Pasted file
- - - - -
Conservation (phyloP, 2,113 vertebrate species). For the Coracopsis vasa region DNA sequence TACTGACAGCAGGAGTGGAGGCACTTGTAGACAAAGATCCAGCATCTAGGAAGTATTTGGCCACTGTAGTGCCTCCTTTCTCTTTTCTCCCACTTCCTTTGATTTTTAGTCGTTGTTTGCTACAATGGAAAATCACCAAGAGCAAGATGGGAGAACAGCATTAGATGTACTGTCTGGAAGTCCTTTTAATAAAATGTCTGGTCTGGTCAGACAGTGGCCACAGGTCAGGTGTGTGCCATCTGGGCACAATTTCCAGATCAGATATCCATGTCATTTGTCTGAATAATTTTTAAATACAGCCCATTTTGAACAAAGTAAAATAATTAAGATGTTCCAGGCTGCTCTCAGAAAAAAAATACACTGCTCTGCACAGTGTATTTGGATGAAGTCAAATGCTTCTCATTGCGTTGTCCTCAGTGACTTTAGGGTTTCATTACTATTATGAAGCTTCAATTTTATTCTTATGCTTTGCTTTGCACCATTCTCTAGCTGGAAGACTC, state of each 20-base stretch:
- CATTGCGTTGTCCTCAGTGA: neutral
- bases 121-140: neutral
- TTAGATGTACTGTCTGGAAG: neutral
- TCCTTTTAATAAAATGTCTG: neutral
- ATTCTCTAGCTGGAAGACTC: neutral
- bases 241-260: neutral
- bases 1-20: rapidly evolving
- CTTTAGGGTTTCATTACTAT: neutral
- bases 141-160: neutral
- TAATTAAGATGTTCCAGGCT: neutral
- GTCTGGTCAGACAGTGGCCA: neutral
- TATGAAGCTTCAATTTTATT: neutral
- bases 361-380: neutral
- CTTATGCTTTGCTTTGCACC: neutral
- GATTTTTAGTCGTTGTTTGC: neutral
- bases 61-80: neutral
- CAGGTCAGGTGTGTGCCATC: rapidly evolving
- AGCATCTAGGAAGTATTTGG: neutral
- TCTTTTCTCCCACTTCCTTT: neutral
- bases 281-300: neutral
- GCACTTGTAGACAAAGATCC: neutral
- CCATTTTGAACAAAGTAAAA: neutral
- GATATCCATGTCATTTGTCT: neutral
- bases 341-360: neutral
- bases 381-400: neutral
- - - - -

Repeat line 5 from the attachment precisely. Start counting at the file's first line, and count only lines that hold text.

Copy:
- TCCTTTTAATAAAATGTCTG: neutral